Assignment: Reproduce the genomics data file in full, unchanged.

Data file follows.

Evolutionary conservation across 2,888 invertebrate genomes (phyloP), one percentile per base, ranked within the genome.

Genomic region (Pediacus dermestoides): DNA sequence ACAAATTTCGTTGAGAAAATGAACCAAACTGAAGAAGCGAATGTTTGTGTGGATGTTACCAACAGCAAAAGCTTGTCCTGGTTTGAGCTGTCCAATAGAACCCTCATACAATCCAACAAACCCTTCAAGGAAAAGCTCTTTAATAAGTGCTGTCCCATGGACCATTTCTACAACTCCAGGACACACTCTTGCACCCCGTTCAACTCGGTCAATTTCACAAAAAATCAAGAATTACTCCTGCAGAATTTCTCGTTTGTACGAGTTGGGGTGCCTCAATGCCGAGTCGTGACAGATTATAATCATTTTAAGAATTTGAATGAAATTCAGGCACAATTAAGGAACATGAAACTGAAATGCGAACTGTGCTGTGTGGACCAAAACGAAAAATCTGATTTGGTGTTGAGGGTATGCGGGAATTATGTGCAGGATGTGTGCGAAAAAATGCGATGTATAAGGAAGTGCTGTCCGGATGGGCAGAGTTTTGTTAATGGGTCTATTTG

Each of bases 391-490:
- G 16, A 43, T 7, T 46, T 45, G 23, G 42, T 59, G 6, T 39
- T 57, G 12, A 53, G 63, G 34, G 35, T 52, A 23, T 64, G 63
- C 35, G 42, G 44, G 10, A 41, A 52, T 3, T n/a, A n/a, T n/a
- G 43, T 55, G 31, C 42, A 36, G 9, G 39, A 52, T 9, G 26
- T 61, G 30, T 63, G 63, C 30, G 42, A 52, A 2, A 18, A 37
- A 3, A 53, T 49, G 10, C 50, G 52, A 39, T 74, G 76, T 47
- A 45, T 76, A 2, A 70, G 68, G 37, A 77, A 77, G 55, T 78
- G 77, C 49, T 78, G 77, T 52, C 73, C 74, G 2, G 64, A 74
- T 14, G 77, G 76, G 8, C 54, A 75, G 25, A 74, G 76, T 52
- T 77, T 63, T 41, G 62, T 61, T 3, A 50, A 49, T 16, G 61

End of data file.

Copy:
Evolutionary conservation across 2,888 invertebrate genomes (phyloP), one percentile per base, ranked within the genome.

Genomic region (Pediacus dermestoides): DNA sequence ACAAATTTCGTTGAGAAAATGAACCAAACTGAAGAAGCGAATGTTTGTGTGGATGTTACCAACAGCAAAAGCTTGTCCTGGTTTGAGCTGTCCAATAGAACCCTCATACAATCCAACAAACCCTTCAAGGAAAAGCTCTTTAATAAGTGCTGTCCCATGGACCATTTCTACAACTCCAGGACACACTCTTGCACCCCGTTCAACTCGGTCAATTTCACAAAAAATCAAGAATTACTCCTGCAGAATTTCTCGTTTGTACGAGTTGGGGTGCCTCAATGCCGAGTCGTGACAGATTATAATCATTTTAAGAATTTGAATGAAATTCAGGCACAATTAAGGAACATGAAACTGAAATGCGAACTGTGCTGTGTGGACCAAAACGAAAAATCTGATTTGGTGTTGAGGGTATGCGGGAATTATGTGCAGGATGTGTGCGAAAAAATGCGATGTATAAGGAAGTGCTGTCCGGATGGGCAGAGTTTTGTTAATGGGTCTATTTG

Each of bases 391-490:
- G 16, A 43, T 7, T 46, T 45, G 23, G 42, T 59, G 6, T 39
- T 57, G 12, A 53, G 63, G 34, G 35, T 52, A 23, T 64, G 63
- C 35, G 42, G 44, G 10, A 41, A 52, T 3, T n/a, A n/a, T n/a
- G 43, T 55, G 31, C 42, A 36, G 9, G 39, A 52, T 9, G 26
- T 61, G 30, T 63, G 63, C 30, G 42, A 52, A 2, A 18, A 37
- A 3, A 53, T 49, G 10, C 50, G 52, A 39, T 74, G 76, T 47
- A 45, T 76, A 2, A 70, G 68, G 37, A 77, A 77, G 55, T 78
- G 77, C 49, T 78, G 77, T 52, C 73, C 74, G 2, G 64, A 74
- T 14, G 77, G 76, G 8, C 54, A 75, G 25, A 74, G 76, T 52
- T 77, T 63, T 41, G 62, T 61, T 3, A 50, A 49, T 16, G 61